The Why is the easy part, because it is required of a media company to do so or be left behind like print media. The How is the interesting part. 108 Media measures social, blog and web traffic and consumer patterns to fully understand its consumers' dynamics, location and tendencies, thereby building effective and timely strategies to maximize media exposure and consumption efficiency. Further, 108 Media controls the pipelines of delivery, creating a truly vertically integrated next-generation media company fully capable to producing, marketing, and distributing media to all major Digital VOD, Broadband VOD and Paid Cable platforms.

We cut the old mantras of advertising and media delivery and enable a truly cross-promotional and cross platform digital experience.
See full article at Sydney's Buzz »

Half of a Yellow Sun review – 'Well-intentioned and heartfelt'

This adaptation of Chimamanda Ngozi Adichie's novel, though often sluggish, is a valuable reminder of Britain's toxic post-imperial legacy

Some of Britain's notable "postcolonial" fiction has translated uneasily into cinema: Monica Ali's Brick Lane and Salman Rushdie's Midnight's Children didn't entirely work as movies. Zadie Smith's White Teeth was adapted, with more success, as a television drama. Now comes the film of Chimamanda Ngozi Adichie's 2006 novel Half of a Yellow Sun, about lives in Nigeria torn apart by the 1960s Biafran war: the attempt to create a secessionist state whose flag showed the top half of a hopeful rising (not setting) sun. Adapted and directed by Biyi Bandele, the film is well intentioned and certainly very well cast: Thandie Newton is the elegant intellectual Olanna and Chiwetel Ejiofor her husband, the conceited, bullish academic Odenigbo. Their tempestuous private lives are made even more tumultuous by the history being made around them.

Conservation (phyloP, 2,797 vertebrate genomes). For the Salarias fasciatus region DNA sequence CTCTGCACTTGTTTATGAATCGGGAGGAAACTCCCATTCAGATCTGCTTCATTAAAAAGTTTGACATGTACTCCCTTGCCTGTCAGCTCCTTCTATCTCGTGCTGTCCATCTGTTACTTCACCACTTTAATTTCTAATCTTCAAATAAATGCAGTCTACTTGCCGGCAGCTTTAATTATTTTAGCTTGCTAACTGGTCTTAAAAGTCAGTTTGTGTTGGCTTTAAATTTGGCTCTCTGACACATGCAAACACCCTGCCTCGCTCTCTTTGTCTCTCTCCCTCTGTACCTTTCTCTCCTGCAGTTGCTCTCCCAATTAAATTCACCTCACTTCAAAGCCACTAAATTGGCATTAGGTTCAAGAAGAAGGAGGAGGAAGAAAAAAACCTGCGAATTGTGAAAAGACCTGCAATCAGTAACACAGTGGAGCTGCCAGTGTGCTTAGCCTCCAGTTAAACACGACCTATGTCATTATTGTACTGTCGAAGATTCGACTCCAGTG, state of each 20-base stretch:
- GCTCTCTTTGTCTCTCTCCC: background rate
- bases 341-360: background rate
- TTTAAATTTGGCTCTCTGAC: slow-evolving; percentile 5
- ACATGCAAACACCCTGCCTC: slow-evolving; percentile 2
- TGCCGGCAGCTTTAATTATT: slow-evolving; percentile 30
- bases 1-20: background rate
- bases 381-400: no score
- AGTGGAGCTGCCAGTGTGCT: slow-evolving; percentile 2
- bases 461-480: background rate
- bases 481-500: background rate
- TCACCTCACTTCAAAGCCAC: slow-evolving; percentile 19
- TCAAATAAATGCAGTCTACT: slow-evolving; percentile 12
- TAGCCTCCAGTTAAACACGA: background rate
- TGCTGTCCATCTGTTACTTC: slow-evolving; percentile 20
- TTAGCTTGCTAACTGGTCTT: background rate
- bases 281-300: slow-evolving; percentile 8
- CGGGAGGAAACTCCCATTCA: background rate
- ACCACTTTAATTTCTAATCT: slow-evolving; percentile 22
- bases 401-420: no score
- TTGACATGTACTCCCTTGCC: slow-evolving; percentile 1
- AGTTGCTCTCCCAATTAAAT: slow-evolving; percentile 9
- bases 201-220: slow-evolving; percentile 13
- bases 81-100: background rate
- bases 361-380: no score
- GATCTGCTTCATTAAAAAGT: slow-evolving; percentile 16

See full article at The Guardian - Film News »

Half of a Yellow Sun review – 'Well-intentioned and heartfelt'

This adaptation of Chimamanda Ngozi Adichie's novel, though often sluggish, is a valuable reminder of Britain's toxic post-imperial legacy

Some of Britain's notable "postcolonial" fiction has translated uneasily into cinema: Monica Ali's Brick Lane and Salman Rushdie's Midnight's Children didn't entirely work as movies. Zadie Smith's White Teeth was adapted, with more success, as a television drama. Now comes the film of Chimamanda Ngozi Adichie's 2006 novel Half of a Yellow Sun, about lives in Nigeria torn apart by the 1960s Biafran war: the attempt to create a secessionist state whose flag showed the top half of a hopeful rising (not setting) sun. Adapted and directed by Biyi Bandele, the film is well intentioned and certainly very well cast: Thandie Newton is the elegant intellectual Olanna and Chiwetel Ejiofor her husband, the conceited, bullish academic Odenigbo. Their tempestuous private lives are made even more tumultuous by the history being made around them.